[nSLUG] Re programming language choice

Oliver Doepner odoepner at gmail.com
Sat Mar 1 20:22:13 AST 2014

Once you have worked for a while with the code generation, navigation,
analysis and refactoring features of Intellij for Java and understand why
that level of tooling is only possible for a compiled, statically typed,
stable mainstream language like Java, you will see why working with
dynamically typed languages (javascript, ruby, perl, python, etc.) and/or
mediocre IDEs like VisualStudio (without Resharper) or glorified text
editors like SublimeText and the like is like stepping back into the
stone-age (or cowboy era) of programming.

People who have never experienced and/or fully grasped the power of that
kind of tooling often don't know and don't want to know what they are
missing and might perceive my position as arrogant, narrow-minded zealotry
of an armchair programmer. :o)

I agree, that low-level and core computing knowledge is a necessary
foundation, but that doesn't mean that "polyglot" is a requirement.

It can be helpful and horizon-widening to know concepts beyond what one
language offers. For example, I follow closely what other JVM languages
like Groovy, Clojure, Scala, Kotlin or Ceylon have to offer. But I won't
use them for any serious development until they have the same powerful,
reliable and free/open source tooling that I can use for Java.


On Sat, Mar 1, 2014 at 1:10 PM, George N. White III <gnwiii at gmail.com>wrote:

> On Fri, Feb 28, 2014 at 10:54 PM, Oliver Doepner <odoepner at gmail.com>wrote:
>> Polyglot, not sure. I am only bilingual. I can do bash and Java. :o)
>> I had to do a little Ruby/Rails in the recent past and a little Perl in
>> the distant past.
>> Polyglot can also mean: Knows a little bit of many languages, but isn't
>> expert in any. I prefer working with experts and it is ok with me if
>> developers have to be specialists to maintain expert level in a few areas.
>> :o)
>> Each of the programming "ecospheres" (Java/JEE, HTML5/web/mobile, LAMP,
>> Unix shell, DotNet, C/C++, etc.) is so full of sub-technologes, libraries,
>> cool new frameworks that I find it hard or impossible to maintain expert
>> status in more than one of them.
> The systems I work with use C, C++, java, python, perl, sh, fortran, IDL
> (a specialized image processing language), R, and matlab.   I'm not expert
> any of these, but can generally get stuff done by choosing the language
> that best fits the problem and getting help from language specialists when
> I encounter a roadblock.   Much of the IDL, C, and fortran
> code is being rewritten (by space agencies) in Java, python, and C++, so I
> get to compare the original fortran (IV and ratfor) with C++ versions. I
> have also made lab reference docs for a number of basic calculations using
> multiple languages for use in teaching (so students from diverse
> backgrounds can start with code in a language they know).  Reimplementing
> an existing system in a difference language has been very effective at
> revealing long hidden bugs as well as introducing new ones.
> In computing, there are fundamental ideas that are used in many languages,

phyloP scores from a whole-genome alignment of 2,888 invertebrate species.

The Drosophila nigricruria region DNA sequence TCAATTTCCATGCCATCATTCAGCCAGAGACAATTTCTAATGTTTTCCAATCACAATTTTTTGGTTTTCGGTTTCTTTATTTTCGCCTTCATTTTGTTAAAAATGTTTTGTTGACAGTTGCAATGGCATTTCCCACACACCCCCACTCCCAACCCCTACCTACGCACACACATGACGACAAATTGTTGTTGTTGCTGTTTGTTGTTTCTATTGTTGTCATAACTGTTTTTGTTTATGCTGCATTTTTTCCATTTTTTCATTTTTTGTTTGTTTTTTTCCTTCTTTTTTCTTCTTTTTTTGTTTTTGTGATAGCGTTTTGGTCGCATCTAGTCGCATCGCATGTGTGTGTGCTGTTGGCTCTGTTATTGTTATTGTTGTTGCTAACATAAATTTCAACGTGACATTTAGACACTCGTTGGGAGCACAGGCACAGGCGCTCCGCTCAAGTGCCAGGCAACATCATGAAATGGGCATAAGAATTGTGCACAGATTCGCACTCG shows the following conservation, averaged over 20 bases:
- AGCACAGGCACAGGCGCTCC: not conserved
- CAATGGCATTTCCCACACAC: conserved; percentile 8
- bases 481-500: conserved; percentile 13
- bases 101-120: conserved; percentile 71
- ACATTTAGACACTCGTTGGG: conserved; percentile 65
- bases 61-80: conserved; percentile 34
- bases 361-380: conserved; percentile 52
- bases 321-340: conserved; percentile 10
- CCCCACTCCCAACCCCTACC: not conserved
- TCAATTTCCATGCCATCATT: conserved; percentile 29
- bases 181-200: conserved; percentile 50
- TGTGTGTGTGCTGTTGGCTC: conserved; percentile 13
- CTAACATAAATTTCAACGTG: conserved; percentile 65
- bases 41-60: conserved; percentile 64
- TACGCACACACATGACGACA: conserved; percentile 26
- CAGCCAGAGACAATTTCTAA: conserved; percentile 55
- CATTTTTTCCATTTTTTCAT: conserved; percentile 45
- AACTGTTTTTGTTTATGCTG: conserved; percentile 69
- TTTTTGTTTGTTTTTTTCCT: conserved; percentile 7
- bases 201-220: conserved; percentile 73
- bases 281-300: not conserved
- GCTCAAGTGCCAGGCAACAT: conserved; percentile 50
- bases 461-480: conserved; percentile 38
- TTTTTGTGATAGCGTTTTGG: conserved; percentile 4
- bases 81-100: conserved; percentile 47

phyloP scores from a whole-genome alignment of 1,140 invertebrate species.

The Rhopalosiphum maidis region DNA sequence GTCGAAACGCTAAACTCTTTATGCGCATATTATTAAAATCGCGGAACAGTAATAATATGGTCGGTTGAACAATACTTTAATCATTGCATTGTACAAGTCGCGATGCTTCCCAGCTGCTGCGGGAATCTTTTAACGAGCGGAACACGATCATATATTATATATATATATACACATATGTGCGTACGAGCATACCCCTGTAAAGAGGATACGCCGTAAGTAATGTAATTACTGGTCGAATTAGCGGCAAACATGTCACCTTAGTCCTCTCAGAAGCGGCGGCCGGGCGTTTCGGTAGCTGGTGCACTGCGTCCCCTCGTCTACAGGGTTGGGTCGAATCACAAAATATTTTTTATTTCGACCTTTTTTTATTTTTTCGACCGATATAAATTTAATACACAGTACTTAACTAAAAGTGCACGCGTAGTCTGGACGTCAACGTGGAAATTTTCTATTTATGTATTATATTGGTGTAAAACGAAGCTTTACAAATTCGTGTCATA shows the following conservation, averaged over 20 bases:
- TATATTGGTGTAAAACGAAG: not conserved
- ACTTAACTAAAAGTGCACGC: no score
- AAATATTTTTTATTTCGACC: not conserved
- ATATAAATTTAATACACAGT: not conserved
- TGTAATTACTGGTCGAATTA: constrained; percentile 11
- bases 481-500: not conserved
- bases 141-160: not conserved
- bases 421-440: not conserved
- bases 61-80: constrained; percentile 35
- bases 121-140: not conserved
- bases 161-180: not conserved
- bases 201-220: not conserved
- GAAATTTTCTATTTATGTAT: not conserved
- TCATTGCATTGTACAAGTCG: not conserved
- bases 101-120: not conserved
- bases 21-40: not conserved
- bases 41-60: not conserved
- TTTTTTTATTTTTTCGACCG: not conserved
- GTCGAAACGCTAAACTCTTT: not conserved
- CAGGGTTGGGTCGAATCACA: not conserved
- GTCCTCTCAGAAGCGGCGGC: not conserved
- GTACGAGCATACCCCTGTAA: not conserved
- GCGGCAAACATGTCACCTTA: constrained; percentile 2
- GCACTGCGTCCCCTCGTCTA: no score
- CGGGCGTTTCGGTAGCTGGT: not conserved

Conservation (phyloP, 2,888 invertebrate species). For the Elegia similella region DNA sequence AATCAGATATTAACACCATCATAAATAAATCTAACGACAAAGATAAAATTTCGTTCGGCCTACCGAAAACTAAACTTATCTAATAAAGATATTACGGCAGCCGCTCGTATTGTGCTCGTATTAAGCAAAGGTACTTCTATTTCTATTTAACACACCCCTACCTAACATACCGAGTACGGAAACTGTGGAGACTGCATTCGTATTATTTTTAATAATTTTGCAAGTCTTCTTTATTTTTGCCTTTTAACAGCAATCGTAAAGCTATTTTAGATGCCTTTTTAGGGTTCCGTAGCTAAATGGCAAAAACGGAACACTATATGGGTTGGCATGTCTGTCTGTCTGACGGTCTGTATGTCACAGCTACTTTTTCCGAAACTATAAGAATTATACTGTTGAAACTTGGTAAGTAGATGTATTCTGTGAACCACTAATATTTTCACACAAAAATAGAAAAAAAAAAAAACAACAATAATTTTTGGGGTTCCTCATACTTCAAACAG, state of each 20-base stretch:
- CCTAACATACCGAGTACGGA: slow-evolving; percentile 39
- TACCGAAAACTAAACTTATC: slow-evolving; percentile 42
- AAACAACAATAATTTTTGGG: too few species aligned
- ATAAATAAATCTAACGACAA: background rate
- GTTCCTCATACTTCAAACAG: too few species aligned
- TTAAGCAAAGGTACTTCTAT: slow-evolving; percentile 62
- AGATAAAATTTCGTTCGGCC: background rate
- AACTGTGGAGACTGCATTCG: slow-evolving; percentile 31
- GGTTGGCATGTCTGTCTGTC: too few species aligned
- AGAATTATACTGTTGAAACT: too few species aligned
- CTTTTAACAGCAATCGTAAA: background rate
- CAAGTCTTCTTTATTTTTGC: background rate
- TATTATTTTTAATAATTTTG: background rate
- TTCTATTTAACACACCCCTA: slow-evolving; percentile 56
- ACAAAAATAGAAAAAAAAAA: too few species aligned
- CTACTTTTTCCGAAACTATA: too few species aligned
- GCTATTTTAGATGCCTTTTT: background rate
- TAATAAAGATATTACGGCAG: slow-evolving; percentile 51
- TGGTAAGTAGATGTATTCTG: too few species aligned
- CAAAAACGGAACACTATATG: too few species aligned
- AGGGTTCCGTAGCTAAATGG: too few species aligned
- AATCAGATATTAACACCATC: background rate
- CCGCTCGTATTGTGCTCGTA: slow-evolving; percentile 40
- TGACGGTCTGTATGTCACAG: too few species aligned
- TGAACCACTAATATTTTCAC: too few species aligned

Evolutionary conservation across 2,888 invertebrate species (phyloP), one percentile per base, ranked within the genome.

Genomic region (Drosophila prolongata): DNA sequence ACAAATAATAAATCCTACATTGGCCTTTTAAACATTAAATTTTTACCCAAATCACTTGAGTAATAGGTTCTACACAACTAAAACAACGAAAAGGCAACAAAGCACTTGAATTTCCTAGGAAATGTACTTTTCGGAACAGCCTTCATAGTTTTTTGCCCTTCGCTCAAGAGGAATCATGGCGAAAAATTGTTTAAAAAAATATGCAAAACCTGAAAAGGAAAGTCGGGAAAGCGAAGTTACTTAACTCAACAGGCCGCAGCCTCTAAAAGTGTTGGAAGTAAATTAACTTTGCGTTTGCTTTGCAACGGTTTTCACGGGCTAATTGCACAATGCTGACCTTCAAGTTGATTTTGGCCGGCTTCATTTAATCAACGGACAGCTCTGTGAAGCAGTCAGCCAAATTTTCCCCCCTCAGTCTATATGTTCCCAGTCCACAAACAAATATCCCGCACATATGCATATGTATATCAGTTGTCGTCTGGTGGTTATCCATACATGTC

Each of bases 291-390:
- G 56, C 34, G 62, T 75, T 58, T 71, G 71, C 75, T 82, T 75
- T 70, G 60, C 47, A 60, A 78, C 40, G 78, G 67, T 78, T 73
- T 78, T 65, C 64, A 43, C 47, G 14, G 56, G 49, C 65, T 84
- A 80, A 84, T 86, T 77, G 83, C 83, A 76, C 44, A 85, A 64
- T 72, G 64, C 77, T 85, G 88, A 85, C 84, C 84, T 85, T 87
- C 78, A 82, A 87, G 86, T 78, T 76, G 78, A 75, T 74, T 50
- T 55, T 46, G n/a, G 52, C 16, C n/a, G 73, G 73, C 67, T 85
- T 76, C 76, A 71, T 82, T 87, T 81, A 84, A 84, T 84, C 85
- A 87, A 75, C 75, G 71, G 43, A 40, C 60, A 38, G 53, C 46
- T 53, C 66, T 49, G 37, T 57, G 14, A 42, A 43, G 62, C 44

> and fundamental problems (networking, ipc, resource management, etc.) that
> need to be addressed in many projects.  Someone with sound understanding of
> the fundamentals can pick up a new language fairly quickly, and use good
> judgment in evaluating approaches to the problems that are relevant to a
> particular project.   There are many "expert" programmers who are weak on
> the fundamentals but get by because they have lots of technical detail
> knowledge in a particular environment.  Such people often use a cookbook
> approach where they follow detailed recipes without actually understanding
> the process.
> LIbraries and frameworks change rapidly, so long immersion in a language
> is only a short term advantage.  Cookbook approaches can work well if the
> next project involves relatively minor incremental changes from last
> project.  There
> are usually excellent frameworks and libraries for tasks that occur often
> enough, but to some expert hammer users, every problem looks like a nail.
> If you a building a conventional shed, hire a hammer user, but if your shed
> isn't conventional you may need to find someone who can match the tool to
> the problem.
>> On Fri, Feb 28, 2014 at 12:48 PM, Ben Armstrong <
>> synrg at sanctuary.nslug.ns.ca> wrote:
>>> On 28/02/14 12:32 PM, Jim Haliburton wrote:
>>> > If the "newbie" was hired for his skill in the particular language
>>> that they knew, then
>>> > management should listen to their views.  If it was for a generic
>>> skill set management has to
>>> > consider if the new outsider is going to try and change the company to
>>> his way of doing things.
>>> As for the rest of your wisdom learned through experience, I can't
>>> disagree. However, so far as it is possible, management should strive to
>>> hire polyglots instead, who tend to be smarter anyway. Then decide which
>>> language to use based on longer term factors than who you happen to have
>>> on your staff at this point in time. Surely that will change over time
>>> ...
>>> Ben
>>> _______________________________________________
>>> nSLUG mailing list
>>> nSLUG at nslug.ns.ca
>>> http://nslug.ns.ca/mailman/listinfo/nslug
>> --
>> Oliver Doepner
>> http://doepner.net/
>> _______________________________________________
>> nSLUG mailing list
>> nSLUG at nslug.ns.ca
>> http://nslug.ns.ca/mailman/listinfo/nslug
> --
> George N. White III <aa056 at chebucto.ns.ca>
> Head of St. Margarets Bay, Nova Scotia
> _______________________________________________
> nSLUG mailing list
> nSLUG at nslug.ns.ca
> http://nslug.ns.ca/mailman/listinfo/nslug

Oliver Doepner
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